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CCD BV survey of 42 open clusters
Aims.We present results of a photometric survey whose aim was to derivestructural and astrophysical parameters for 42 open clusters. While oursample is definitively not representative of the total open clustersample in the Galaxy, it does cover a wide range of cluster parametersand is uniform enough to allow for simple statistical considerations. Methods: BV wide-field CCD photometry was obtained for open clusters forwhich photometric, structural, and dynamical evolution parameters weredetermined. The limiting and core radii were determined by analyzingradial density profiles. The ages, reddenings, and distances wereobtained from the solar metallicity isochrone fitting. The mass functionwas used to study the dynamical state of the systems, mass segregationeffect and to estimate the total mass and number of cluster members. Results: This study reports on the first determination of basicparameters for 11 out of 42 observed open clusters. The angular sizesfor the majority of the observed clusters appear to be several timeslarger than the catalogue data indicate. The core and limiting clusterradii are correlated and the latter parameter is 3.2 times larger onaverage. The limiting radius increases with the cluster's mass, and boththe limiting and core radii decrease in the course of dynamicalevolution. For dynamically not advanced clusters, the mass functionslope is similar to the universal IMF slope. For more evolved systems,the effect of evaporation of low-mass members is clearly visible. Theinitial mass segregation is present in all the observed young clusters,whereas the dynamical mass segregation appears in clusters older thanabout log({age}) = 8. Low-mass stars are deficient in the cores ofclusters older than log({age}) = 8.5 and not younger than one relaxationtime.Tables 1-5 are only available in electronic form at http://www.aanda.org

New catalogue of blue stragglers in open clusters
We present a catalogue of blue-straggler candidates in galactic openclusters. It is based on the inspection of the colour-magnitude diagramsof the clusters, and it updates and supersedesthe first version(Ahumada & Lapasset 1995). A new bibliographical search was made foreach cluster, and the resulting information is organised into twotables. Some methodological aspects have been revised, in particularthose concerning the delimitation of the area in the diagrams where thestragglers are selected.A total of 1887 blue-straggler candidates have been found in 427 openclusters of all ages, doubling the original number. The catalogued starsare classified into two categories mainly according to membershipinformation.The whole catalogue (Tables 8, 9, notes, and references) is onlyavailable in electronic form at the CDS via anonymous ftp tocdsarc.u-strasbg.fr ( or viahttp://cdsweb.u-strasbg.fr/cgi-bin/qcat?J/A+A/463/789

On the current status of open-cluster parameters
We aim to characterize the current status of knowledge on the accuracyof open-cluster parameters such as the age, reddening and distance.These astrophysical quantities are often used to study the globalcharacteristics of the Milky Way down to the very local stellarphenomena. In general, the errors of these quantities are neglected orset to some kind of heuristic standard value. We attempt to give somerealistic estimates for the accuracy of available cluster parameters byusing the independently derived values published in the literature. Intotal, 6437 individual estimates for 395 open clusters were used in ourstatistical analysis. We discuss the error sources depending ontheoretical as well as observational methods and compare our resultswith those parameters listed in the widely used catalogue by Dias et al.In addition, we establish a list of 72 open clusters with the mostaccurate known parameters which should serve as a standard table in thefuture for testing isochrones and stellar models.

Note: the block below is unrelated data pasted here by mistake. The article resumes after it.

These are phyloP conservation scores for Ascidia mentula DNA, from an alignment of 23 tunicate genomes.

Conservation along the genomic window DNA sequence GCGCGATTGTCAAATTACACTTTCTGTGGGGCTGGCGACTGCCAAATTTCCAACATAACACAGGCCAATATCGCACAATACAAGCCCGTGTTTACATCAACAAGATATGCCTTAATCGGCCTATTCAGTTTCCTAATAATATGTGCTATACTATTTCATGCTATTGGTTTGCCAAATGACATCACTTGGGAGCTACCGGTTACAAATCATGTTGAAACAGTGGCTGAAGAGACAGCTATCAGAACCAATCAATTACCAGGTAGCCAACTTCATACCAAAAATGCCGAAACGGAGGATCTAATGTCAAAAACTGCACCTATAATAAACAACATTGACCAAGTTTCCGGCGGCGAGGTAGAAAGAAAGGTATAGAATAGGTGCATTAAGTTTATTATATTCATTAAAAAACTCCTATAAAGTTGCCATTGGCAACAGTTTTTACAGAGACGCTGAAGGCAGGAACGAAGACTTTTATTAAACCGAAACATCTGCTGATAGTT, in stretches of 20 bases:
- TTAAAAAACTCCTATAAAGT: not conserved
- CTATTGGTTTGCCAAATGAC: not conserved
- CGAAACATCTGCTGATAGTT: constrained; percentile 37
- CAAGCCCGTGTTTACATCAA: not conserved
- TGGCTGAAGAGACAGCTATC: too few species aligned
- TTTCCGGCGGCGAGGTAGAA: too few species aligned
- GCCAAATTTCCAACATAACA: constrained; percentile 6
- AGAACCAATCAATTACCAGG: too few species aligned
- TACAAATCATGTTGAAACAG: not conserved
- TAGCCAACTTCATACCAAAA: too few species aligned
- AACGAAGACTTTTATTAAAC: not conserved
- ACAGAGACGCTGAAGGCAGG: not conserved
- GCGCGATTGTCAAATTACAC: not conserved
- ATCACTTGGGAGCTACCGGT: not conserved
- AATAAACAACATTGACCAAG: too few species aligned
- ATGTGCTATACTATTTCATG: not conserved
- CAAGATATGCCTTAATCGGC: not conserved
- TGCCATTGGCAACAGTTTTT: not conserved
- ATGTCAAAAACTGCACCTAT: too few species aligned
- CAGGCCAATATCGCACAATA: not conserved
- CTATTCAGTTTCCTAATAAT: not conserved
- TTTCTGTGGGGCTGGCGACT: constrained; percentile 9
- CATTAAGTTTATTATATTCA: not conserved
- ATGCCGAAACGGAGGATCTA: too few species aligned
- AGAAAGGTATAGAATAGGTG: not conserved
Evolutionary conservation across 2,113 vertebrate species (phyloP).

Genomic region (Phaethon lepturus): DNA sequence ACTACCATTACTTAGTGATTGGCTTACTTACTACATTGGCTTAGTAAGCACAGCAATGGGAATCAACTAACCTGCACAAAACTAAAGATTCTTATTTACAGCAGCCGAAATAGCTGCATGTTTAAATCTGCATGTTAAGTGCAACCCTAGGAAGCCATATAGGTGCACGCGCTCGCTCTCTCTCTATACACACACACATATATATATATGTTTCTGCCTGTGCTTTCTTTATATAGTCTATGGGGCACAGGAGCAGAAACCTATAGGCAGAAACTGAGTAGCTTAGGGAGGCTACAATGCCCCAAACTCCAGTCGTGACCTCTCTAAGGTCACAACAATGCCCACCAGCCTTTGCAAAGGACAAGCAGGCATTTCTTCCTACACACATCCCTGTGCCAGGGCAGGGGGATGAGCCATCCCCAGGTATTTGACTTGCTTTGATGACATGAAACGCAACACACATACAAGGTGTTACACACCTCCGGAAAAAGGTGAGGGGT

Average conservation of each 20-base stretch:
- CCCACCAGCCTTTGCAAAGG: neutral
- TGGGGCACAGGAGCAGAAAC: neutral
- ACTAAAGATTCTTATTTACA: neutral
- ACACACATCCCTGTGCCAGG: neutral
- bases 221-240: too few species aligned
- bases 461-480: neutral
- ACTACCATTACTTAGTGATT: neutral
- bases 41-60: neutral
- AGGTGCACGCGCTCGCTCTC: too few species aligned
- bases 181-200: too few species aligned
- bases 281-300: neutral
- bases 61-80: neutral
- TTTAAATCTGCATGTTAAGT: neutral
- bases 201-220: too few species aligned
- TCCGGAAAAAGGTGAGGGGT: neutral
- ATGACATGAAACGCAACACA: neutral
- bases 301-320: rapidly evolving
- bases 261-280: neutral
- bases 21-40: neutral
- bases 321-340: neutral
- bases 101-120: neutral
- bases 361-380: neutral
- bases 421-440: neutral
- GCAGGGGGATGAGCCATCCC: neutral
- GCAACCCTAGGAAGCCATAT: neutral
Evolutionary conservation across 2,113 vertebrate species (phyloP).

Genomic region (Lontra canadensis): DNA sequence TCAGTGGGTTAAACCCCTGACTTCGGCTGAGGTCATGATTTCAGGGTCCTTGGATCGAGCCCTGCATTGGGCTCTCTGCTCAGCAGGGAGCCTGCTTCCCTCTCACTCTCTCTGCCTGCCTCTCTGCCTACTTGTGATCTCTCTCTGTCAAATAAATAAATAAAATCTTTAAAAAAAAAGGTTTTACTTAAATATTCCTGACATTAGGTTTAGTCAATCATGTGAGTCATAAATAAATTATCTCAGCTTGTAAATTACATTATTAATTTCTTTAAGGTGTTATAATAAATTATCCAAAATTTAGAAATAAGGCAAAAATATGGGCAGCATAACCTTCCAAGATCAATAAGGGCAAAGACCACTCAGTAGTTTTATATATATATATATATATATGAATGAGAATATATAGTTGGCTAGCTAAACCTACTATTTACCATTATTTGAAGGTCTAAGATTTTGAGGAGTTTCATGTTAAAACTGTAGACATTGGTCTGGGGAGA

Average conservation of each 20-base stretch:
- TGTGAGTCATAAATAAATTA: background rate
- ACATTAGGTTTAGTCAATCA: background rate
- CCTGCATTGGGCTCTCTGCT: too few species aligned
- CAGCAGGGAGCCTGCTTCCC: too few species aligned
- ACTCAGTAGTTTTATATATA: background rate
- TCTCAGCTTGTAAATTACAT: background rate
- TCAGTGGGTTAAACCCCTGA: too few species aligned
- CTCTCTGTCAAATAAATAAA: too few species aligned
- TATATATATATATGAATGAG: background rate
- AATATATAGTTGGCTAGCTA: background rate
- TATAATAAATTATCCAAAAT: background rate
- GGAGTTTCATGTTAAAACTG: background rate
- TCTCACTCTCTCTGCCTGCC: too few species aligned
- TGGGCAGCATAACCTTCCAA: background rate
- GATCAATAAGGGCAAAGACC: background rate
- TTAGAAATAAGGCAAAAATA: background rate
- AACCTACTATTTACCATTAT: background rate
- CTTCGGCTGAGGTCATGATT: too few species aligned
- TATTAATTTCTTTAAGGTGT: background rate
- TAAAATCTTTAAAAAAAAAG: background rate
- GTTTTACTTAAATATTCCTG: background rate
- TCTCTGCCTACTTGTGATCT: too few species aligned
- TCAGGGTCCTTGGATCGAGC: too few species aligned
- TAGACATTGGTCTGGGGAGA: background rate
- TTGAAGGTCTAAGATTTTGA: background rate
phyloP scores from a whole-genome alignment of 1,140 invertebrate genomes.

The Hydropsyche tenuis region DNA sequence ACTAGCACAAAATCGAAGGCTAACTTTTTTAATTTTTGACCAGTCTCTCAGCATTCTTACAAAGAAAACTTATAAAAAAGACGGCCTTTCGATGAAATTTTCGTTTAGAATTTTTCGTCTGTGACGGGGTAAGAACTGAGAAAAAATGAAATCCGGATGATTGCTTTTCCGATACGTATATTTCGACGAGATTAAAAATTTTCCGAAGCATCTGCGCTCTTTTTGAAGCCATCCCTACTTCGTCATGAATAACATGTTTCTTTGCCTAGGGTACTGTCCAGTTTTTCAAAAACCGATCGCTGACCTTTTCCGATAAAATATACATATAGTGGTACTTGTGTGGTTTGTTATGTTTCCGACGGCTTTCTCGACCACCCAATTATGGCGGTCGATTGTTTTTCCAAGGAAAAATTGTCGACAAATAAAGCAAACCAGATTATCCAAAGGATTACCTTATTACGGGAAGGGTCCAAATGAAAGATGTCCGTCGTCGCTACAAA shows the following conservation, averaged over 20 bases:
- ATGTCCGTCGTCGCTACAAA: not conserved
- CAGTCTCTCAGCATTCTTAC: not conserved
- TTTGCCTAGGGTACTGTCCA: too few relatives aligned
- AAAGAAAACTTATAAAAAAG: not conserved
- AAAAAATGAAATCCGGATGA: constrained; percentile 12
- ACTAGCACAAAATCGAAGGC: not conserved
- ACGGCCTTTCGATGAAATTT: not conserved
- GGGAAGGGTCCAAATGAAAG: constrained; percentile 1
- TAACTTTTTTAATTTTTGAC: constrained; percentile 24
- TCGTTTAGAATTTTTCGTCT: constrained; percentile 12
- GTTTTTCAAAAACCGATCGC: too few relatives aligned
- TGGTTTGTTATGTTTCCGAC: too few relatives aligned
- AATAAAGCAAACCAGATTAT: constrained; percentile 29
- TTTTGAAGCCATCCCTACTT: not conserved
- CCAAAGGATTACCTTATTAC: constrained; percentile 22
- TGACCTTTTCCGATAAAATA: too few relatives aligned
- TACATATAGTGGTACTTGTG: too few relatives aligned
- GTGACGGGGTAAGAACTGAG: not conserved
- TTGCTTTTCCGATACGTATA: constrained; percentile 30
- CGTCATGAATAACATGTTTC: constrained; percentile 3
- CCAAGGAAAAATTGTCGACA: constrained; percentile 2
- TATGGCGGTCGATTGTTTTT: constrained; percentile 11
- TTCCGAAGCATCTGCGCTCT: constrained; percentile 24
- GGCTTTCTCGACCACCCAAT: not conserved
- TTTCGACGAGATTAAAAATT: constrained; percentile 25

Washington photometry of open cluster giants: two moderately metal-poor anticentre clusters
New photometric data in the Washington system are presented for redgiant candidates in NGC 1817 and 2251, two open clusters located towardsthe Galactic anticentre direction. In the case of NGC 2251, theWashington data are supplemented with new UBV and David DunlapObservatory (DDO) photoelectric photometry. Published radial velocitiesare used to separate field stars from cluster giants. The photometricdata yield an effective temperature and metal abundance for each clustermember. Five independent Washington abundance indices yield meanmetallicities of [Fe/H]= 0.25 +/- 0.04 for NGC 1817 and 2251,respectively. From combined BV and DDO data, we also derive E(B-V) =0.21 +/- 0.03 and [Fe/H]DDO=-0.14 +/- 0.05 for NGC 2251. Bothobjects are then found to be on the metal-poor side of the distributionof open clusters, their metallicities being compatible with theexistence of a radial abundance gradient in the disc. Using the WEBDAOpen Cluster data base and the available literature, we re-examined theoverall properties of a sample of 30 clusters located towards theGalactic anticentre with the distances, ages and metallicitiesavailable. This cluster sample presents no evidence of an abundancegradient perpendicular to the Galactic plane, nor is an age-metallicityrelation found. However, a radial abundance gradient of -0.093 dexkpc-1 is derived over a Galactocentric distance of 14 kpc, agradient which is in keeping with most recent determinations. This valuepractically does not change when all clusters with basic parametersknown up to this date are considered.

Collaborative Research of Open Star Clusters